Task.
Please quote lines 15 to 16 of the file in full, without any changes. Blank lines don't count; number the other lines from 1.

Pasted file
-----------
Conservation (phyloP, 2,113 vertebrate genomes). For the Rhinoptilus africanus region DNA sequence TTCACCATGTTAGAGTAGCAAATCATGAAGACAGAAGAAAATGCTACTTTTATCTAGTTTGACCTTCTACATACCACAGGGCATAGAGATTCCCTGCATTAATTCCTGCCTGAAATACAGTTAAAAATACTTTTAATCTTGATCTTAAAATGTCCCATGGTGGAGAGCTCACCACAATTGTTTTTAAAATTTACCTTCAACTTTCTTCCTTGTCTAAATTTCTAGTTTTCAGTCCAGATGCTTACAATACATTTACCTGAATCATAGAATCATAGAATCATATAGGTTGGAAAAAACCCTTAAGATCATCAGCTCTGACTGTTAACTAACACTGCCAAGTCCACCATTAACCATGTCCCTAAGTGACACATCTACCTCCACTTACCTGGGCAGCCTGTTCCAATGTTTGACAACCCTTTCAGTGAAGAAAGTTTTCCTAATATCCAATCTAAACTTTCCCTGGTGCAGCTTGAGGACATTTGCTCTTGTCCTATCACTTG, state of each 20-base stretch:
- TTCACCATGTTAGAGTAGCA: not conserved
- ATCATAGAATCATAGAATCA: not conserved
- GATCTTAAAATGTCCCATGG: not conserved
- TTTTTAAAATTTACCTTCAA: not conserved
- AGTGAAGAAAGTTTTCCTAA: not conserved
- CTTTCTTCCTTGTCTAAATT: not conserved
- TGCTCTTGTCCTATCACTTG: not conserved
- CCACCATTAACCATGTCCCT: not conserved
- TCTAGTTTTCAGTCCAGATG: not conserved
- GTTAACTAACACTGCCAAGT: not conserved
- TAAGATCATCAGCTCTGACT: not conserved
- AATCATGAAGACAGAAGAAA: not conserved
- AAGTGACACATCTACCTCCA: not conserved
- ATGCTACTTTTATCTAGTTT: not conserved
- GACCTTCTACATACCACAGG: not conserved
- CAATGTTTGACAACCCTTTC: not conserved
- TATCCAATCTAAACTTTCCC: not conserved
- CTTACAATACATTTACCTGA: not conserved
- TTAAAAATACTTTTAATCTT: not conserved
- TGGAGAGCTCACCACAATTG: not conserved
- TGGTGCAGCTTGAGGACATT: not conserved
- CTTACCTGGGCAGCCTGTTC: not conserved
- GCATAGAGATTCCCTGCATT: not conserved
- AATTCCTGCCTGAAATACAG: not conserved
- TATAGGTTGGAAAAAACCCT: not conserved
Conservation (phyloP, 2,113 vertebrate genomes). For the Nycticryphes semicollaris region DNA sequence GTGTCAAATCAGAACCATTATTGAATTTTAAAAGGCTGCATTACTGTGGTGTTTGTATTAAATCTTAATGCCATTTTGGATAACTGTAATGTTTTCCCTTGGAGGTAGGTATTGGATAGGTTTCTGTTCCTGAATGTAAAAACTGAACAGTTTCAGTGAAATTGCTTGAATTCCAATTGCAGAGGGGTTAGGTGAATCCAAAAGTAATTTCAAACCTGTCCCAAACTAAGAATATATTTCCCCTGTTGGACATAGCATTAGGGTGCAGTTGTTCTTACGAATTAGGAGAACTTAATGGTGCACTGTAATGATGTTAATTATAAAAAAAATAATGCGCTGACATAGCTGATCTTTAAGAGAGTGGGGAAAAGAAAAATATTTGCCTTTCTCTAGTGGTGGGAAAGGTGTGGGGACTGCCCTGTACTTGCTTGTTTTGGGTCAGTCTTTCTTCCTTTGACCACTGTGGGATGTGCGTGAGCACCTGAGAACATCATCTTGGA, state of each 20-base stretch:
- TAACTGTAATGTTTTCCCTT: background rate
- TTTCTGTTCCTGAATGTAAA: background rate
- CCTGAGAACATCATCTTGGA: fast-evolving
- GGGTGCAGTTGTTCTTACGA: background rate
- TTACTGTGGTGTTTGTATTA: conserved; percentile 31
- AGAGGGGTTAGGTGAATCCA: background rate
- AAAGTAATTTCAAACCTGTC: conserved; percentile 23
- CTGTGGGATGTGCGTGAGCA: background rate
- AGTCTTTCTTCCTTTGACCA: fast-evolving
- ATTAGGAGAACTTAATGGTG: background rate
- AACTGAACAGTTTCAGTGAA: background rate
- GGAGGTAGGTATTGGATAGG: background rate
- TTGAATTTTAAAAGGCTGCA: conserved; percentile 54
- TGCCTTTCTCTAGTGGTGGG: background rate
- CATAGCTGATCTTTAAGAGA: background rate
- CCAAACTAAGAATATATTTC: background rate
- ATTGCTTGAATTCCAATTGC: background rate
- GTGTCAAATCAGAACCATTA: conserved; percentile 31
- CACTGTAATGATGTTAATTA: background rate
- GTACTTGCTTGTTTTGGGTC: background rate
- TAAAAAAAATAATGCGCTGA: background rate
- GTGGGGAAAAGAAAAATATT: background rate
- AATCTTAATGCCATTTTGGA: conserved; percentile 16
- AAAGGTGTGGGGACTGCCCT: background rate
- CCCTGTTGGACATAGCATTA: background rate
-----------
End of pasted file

- ATGCTACTTTTATCTAGTTT: not conserved
- GACCTTCTACATACCACAGG: not conserved